She took her first job on the east coast with D.C. Refine, and worked there for three years until the magazine folded in 2019. After months without work and losing out on other opportunities, Andrade-Rhoades turned to freelancing after networking with editors.
“It was around the time … let’s say near Trump’s first impeachment,” she recalled. “And really, I just hit the ground running.”
Since late 2019, she has become a frequent hire for the Washington Post, regularly contributing to the publication’s Metro section. Due to her proximity to the Capitol, Andrade-Rhoades also covers occasional political issues and protests. She has credits with the Associated Press and Wall Street Journal.
One of her biggest achievements in her post-COURIER career has been winning a Pulitzer for her work on the Post’s comprehensive coverage of the January 6, 2021 insurrection, “The Attack,” which won the Pulitzer for public service reporting on May 9, 2022.
She was on the ground capturing scenes from 11 a.m. to 6 p.m. Some of the images she took included insurrectionists occupying the Capitol steps and members of the crowd screaming their visible outrage at police officers.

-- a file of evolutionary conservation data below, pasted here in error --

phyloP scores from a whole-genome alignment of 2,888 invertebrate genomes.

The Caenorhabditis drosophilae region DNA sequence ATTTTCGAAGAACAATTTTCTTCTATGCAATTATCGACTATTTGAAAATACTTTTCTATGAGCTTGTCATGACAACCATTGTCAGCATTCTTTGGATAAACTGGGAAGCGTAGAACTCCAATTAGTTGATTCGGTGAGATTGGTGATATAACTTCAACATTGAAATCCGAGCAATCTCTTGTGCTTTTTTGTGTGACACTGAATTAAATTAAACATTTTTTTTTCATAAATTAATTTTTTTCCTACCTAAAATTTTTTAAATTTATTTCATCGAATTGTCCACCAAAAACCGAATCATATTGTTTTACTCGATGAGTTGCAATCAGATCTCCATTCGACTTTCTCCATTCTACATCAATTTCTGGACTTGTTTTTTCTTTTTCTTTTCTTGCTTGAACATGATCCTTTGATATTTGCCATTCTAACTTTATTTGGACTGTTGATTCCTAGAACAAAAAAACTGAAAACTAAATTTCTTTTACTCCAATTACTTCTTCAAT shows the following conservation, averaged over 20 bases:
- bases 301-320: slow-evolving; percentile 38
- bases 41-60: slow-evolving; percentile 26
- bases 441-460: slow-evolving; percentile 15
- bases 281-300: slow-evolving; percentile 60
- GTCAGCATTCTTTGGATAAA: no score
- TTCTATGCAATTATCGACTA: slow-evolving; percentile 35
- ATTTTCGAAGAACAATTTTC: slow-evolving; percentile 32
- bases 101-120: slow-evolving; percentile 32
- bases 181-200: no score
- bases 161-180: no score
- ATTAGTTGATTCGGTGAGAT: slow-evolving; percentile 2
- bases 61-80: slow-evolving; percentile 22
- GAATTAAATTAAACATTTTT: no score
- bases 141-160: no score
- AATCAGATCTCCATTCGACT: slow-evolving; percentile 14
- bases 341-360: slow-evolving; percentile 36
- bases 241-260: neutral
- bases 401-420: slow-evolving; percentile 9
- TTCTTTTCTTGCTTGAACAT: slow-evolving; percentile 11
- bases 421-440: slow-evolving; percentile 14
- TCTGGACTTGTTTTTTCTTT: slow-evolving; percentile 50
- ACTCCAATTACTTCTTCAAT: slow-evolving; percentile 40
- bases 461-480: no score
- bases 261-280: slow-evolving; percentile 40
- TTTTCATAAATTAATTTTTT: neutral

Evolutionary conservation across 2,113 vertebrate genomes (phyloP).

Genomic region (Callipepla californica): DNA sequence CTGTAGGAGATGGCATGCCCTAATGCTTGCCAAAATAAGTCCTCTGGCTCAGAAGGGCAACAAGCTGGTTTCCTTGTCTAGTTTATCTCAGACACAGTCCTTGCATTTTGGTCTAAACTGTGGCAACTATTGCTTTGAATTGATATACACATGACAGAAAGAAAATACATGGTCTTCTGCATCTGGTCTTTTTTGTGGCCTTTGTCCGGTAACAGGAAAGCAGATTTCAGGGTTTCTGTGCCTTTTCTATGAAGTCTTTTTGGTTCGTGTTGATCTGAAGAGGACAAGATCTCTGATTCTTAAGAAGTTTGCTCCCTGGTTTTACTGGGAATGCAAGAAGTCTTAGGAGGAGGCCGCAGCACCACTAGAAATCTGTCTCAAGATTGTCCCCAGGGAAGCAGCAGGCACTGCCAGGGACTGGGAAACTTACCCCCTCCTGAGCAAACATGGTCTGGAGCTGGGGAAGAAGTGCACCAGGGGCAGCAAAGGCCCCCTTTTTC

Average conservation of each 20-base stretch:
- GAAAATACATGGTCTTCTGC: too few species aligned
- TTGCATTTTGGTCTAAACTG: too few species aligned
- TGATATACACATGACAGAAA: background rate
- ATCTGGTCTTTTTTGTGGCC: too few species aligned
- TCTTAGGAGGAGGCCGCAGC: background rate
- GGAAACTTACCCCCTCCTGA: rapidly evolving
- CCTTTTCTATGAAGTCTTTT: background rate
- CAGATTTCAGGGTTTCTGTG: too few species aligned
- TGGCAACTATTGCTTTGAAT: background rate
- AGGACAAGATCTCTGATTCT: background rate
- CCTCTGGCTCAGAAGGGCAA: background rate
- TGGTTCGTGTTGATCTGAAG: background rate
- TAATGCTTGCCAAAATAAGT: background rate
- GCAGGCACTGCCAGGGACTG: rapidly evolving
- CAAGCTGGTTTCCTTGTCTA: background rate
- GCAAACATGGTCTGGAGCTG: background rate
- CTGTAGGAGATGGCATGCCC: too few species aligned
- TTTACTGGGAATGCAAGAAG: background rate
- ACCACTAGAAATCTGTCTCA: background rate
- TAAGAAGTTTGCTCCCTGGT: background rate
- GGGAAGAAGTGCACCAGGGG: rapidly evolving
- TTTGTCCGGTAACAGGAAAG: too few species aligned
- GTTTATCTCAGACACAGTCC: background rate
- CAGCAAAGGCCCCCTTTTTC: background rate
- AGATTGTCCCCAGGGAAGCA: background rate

“People were there to do violence, and harm people,” she said. “The insurrectionists were pulling the barricades away from [police] to break them apart, and then started using them as weapons to beat the police.”
“I’ve had people come up to me who know me and know I’ve covered it ask me if it was really that bad,” she said. “And I’m always very quick to say, ‘yes it was.’”
She saw insurrectionists climb scaffolding on the east side of the building, which is used during presidential inaugurations. Once she started to hear glass shatter, she knew insurrectionists infiltrated the building.
While still outside, sh
e remembers hearing a woman calling for the death of the Capitol police officers as the crowd made their way through. She could also taste the pepper spray police and insurrectionists deployed on one another through her gas mask.
Amid the chaos, she captured a photo of a young woman weeping into the chest of her husband, who was wearing a bulletproof vest with a QAnon patch and a California state flag sewn on it. The woman, wearing a Disney-themed backpack and exclaiming that the insurrectionists were there to save Capitol police, got Andrade-Rhoades thinking about those who attended the insurrection.
“What gets me is that the people who were there, they are not backwater hicks. They are your neighbors,” she said. “I have also seen, frankly on some cars in the [Claremont] area like logos related to the far-right groups that were there.”